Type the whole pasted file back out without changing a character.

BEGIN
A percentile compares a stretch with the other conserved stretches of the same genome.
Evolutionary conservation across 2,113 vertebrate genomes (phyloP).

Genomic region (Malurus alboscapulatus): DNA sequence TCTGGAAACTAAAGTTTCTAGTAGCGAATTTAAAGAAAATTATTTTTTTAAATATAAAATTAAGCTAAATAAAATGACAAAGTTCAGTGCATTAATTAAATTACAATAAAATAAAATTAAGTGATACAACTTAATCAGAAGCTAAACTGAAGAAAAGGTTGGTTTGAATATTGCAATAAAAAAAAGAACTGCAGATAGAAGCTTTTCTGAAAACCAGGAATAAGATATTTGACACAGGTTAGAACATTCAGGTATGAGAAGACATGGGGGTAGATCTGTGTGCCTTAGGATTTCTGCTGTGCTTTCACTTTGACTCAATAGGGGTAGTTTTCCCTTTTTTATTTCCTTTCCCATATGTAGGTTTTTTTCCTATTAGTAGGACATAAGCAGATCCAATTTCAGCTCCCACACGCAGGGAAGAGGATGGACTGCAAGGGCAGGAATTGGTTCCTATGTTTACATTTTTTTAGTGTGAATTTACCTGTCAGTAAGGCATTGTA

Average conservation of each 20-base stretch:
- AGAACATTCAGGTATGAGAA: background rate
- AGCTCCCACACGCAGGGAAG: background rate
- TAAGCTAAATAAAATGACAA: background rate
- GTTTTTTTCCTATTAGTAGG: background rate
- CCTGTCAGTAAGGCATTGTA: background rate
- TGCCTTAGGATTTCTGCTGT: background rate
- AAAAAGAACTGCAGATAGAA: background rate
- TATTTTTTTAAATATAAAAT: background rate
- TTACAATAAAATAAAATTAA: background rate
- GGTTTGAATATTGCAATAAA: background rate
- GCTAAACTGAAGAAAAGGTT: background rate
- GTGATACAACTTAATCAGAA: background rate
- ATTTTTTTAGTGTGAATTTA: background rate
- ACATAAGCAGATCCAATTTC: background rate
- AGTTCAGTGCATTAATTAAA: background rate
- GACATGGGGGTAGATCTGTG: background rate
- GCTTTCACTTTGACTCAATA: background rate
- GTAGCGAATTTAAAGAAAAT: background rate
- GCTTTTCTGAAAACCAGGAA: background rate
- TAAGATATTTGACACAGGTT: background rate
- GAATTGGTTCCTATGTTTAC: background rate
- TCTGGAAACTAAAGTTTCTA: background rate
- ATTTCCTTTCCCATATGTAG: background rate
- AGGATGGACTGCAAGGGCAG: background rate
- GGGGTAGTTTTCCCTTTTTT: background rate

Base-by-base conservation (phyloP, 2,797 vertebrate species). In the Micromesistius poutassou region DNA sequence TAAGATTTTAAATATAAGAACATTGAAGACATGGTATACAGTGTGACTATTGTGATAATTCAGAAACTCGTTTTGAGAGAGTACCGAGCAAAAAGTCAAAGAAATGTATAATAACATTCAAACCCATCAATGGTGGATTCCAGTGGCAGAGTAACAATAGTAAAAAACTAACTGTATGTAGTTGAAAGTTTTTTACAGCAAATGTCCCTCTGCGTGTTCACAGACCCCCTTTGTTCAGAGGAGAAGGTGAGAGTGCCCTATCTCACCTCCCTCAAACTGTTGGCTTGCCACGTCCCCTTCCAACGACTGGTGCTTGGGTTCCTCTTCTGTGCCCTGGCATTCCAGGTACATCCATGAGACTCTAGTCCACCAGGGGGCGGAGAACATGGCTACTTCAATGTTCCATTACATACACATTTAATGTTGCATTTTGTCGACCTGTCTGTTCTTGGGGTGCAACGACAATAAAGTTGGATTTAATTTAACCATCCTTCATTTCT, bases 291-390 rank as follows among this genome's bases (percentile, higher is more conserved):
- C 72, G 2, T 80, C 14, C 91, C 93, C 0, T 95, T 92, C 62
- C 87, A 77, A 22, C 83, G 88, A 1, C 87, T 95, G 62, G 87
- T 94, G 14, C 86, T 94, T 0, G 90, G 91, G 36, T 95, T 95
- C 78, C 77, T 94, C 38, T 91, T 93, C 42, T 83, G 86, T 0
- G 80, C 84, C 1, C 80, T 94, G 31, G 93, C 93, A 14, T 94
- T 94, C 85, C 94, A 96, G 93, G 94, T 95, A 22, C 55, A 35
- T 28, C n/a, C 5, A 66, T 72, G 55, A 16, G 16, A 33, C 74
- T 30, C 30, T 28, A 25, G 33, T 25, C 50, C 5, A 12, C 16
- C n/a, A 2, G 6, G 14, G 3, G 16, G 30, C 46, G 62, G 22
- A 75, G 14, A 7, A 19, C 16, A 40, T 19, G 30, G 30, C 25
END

A percentile compares a stretch with the other conserved stretches of the same genome.
Evolutionary conservation across 2,113 vertebrate genomes (phyloP).

Genomic region (Malurus alboscapulatus): DNA sequence TCTGGAAACTAAAGTTTCTAGTAGCGAATTTAAAGAAAATTATTTTTTTAAATATAAAATTAAGCTAAATAAAATGACAAAGTTCAGTGCATTAATTAAATTACAATAAAATAAAATTAAGTGATACAACTTAATCAGAAGCTAAACTGAAGAAAAGGTTGGTTTGAATATTGCAATAAAAAAAAGAACTGCAGATAGAAGCTTTTCTGAAAACCAGGAATAAGATATTTGACACAGGTTAGAACATTCAGGTATGAGAAGACATGGGGGTAGATCTGTGTGCCTTAGGATTTCTGCTGTGCTTTCACTTTGACTCAATAGGGGTAGTTTTCCCTTTTTTATTTCCTTTCCCATATGTAGGTTTTTTTCCTATTAGTAGGACATAAGCAGATCCAATTTCAGCTCCCACACGCAGGGAAGAGGATGGACTGCAAGGGCAGGAATTGGTTCCTATGTTTACATTTTTTTAGTGTGAATTTACCTGTCAGTAAGGCATTGTA

Average conservation of each 20-base stretch:
- AGAACATTCAGGTATGAGAA: background rate
- AGCTCCCACACGCAGGGAAG: background rate
- TAAGCTAAATAAAATGACAA: background rate
- GTTTTTTTCCTATTAGTAGG: background rate
- CCTGTCAGTAAGGCATTGTA: background rate
- TGCCTTAGGATTTCTGCTGT: background rate
- AAAAAGAACTGCAGATAGAA: background rate
- TATTTTTTTAAATATAAAAT: background rate
- TTACAATAAAATAAAATTAA: background rate
- GGTTTGAATATTGCAATAAA: background rate
- GCTAAACTGAAGAAAAGGTT: background rate
- GTGATACAACTTAATCAGAA: background rate
- ATTTTTTTAGTGTGAATTTA: background rate
- ACATAAGCAGATCCAATTTC: background rate
- AGTTCAGTGCATTAATTAAA: background rate
- GACATGGGGGTAGATCTGTG: background rate
- GCTTTCACTTTGACTCAATA: background rate
- GTAGCGAATTTAAAGAAAAT: background rate
- GCTTTTCTGAAAACCAGGAA: background rate
- TAAGATATTTGACACAGGTT: background rate
- GAATTGGTTCCTATGTTTAC: background rate
- TCTGGAAACTAAAGTTTCTA: background rate
- ATTTCCTTTCCCATATGTAG: background rate
- AGGATGGACTGCAAGGGCAG: background rate
- GGGGTAGTTTTCCCTTTTTT: background rate

Base-by-base conservation (phyloP, 2,797 vertebrate species). In the Micromesistius poutassou region DNA sequence TAAGATTTTAAATATAAGAACATTGAAGACATGGTATACAGTGTGACTATTGTGATAATTCAGAAACTCGTTTTGAGAGAGTACCGAGCAAAAAGTCAAAGAAATGTATAATAACATTCAAACCCATCAATGGTGGATTCCAGTGGCAGAGTAACAATAGTAAAAAACTAACTGTATGTAGTTGAAAGTTTTTTACAGCAAATGTCCCTCTGCGTGTTCACAGACCCCCTTTGTTCAGAGGAGAAGGTGAGAGTGCCCTATCTCACCTCCCTCAAACTGTTGGCTTGCCACGTCCCCTTCCAACGACTGGTGCTTGGGTTCCTCTTCTGTGCCCTGGCATTCCAGGTACATCCATGAGACTCTAGTCCACCAGGGGGCGGAGAACATGGCTACTTCAATGTTCCATTACATACACATTTAATGTTGCATTTTGTCGACCTGTCTGTTCTTGGGGTGCAACGACAATAAAGTTGGATTTAATTTAACCATCCTTCATTTCT, bases 291-390 rank as follows among this genome's bases (percentile, higher is more conserved):
- C 72, G 2, T 80, C 14, C 91, C 93, C 0, T 95, T 92, C 62
- C 87, A 77, A 22, C 83, G 88, A 1, C 87, T 95, G 62, G 87
- T 94, G 14, C 86, T 94, T 0, G 90, G 91, G 36, T 95, T 95
- C 78, C 77, T 94, C 38, T 91, T 93, C 42, T 83, G 86, T 0
- G 80, C 84, C 1, C 80, T 94, G 31, G 93, C 93, A 14, T 94
- T 94, C 85, C 94, A 96, G 93, G 94, T 95, A 22, C 55, A 35
- T 28, C n/a, C 5, A 66, T 72, G 55, A 16, G 16, A 33, C 74
- T 30, C 30, T 28, A 25, G 33, T 25, C 50, C 5, A 12, C 16
- C n/a, A 2, G 6, G 14, G 3, G 16, G 30, C 46, G 62, G 22
- A 75, G 14, A 7, A 19, C 16, A 40, T 19, G 30, G 30, C 25